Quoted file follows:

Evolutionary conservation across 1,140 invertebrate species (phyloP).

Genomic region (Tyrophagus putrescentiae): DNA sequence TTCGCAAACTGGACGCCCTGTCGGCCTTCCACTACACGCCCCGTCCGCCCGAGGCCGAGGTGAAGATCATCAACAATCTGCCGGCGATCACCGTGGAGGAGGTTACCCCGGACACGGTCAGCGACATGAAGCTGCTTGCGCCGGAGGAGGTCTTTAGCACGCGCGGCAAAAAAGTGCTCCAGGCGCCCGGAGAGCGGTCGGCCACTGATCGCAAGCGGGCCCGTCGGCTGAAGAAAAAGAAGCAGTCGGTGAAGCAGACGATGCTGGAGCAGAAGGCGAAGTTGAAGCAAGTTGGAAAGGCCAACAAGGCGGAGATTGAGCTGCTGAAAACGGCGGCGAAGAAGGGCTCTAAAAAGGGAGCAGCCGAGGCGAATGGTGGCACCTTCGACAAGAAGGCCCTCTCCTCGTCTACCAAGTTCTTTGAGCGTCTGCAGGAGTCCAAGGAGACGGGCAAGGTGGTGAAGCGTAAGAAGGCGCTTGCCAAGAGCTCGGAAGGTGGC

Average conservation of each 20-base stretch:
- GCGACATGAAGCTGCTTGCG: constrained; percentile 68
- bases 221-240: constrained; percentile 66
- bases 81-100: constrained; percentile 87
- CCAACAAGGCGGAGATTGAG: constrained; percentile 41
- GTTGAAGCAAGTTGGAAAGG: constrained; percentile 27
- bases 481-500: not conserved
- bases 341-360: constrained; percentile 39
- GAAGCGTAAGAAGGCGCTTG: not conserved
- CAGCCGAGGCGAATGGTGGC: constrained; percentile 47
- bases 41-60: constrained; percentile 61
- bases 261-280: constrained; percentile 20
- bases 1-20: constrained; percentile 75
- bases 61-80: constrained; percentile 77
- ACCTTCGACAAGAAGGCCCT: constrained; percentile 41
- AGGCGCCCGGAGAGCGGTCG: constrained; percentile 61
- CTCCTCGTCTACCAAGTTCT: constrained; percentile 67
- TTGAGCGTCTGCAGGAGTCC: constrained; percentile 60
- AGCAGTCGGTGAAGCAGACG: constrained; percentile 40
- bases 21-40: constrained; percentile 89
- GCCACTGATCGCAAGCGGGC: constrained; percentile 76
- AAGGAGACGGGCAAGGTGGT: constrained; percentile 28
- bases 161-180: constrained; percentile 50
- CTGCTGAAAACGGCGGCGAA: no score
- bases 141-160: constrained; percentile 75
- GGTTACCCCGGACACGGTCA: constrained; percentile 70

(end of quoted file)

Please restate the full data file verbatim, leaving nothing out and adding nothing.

Evolutionary conservation across 1,140 invertebrate species (phyloP).

Genomic region (Tyrophagus putrescentiae): DNA sequence TTCGCAAACTGGACGCCCTGTCGGCCTTCCACTACACGCCCCGTCCGCCCGAGGCCGAGGTGAAGATCATCAACAATCTGCCGGCGATCACCGTGGAGGAGGTTACCCCGGACACGGTCAGCGACATGAAGCTGCTTGCGCCGGAGGAGGTCTTTAGCACGCGCGGCAAAAAAGTGCTCCAGGCGCCCGGAGAGCGGTCGGCCACTGATCGCAAGCGGGCCCGTCGGCTGAAGAAAAAGAAGCAGTCGGTGAAGCAGACGATGCTGGAGCAGAAGGCGAAGTTGAAGCAAGTTGGAAAGGCCAACAAGGCGGAGATTGAGCTGCTGAAAACGGCGGCGAAGAAGGGCTCTAAAAAGGGAGCAGCCGAGGCGAATGGTGGCACCTTCGACAAGAAGGCCCTCTCCTCGTCTACCAAGTTCTTTGAGCGTCTGCAGGAGTCCAAGGAGACGGGCAAGGTGGTGAAGCGTAAGAAGGCGCTTGCCAAGAGCTCGGAAGGTGGC

Average conservation of each 20-base stretch:
- GCGACATGAAGCTGCTTGCG: constrained; percentile 68
- bases 221-240: constrained; percentile 66
- bases 81-100: constrained; percentile 87
- CCAACAAGGCGGAGATTGAG: constrained; percentile 41
- GTTGAAGCAAGTTGGAAAGG: constrained; percentile 27
- bases 481-500: not conserved
- bases 341-360: constrained; percentile 39
- GAAGCGTAAGAAGGCGCTTG: not conserved
- CAGCCGAGGCGAATGGTGGC: constrained; percentile 47
- bases 41-60: constrained; percentile 61
- bases 261-280: constrained; percentile 20
- bases 1-20: constrained; percentile 75
- bases 61-80: constrained; percentile 77
- ACCTTCGACAAGAAGGCCCT: constrained; percentile 41
- AGGCGCCCGGAGAGCGGTCG: constrained; percentile 61
- CTCCTCGTCTACCAAGTTCT: constrained; percentile 67
- TTGAGCGTCTGCAGGAGTCC: constrained; percentile 60
- AGCAGTCGGTGAAGCAGACG: constrained; percentile 40
- bases 21-40: constrained; percentile 89
- GCCACTGATCGCAAGCGGGC: constrained; percentile 76
- AAGGAGACGGGCAAGGTGGT: constrained; percentile 28
- bases 161-180: constrained; percentile 50
- CTGCTGAAAACGGCGGCGAA: no score
- bases 141-160: constrained; percentile 75
- GGTTACCCCGGACACGGTCA: constrained; percentile 70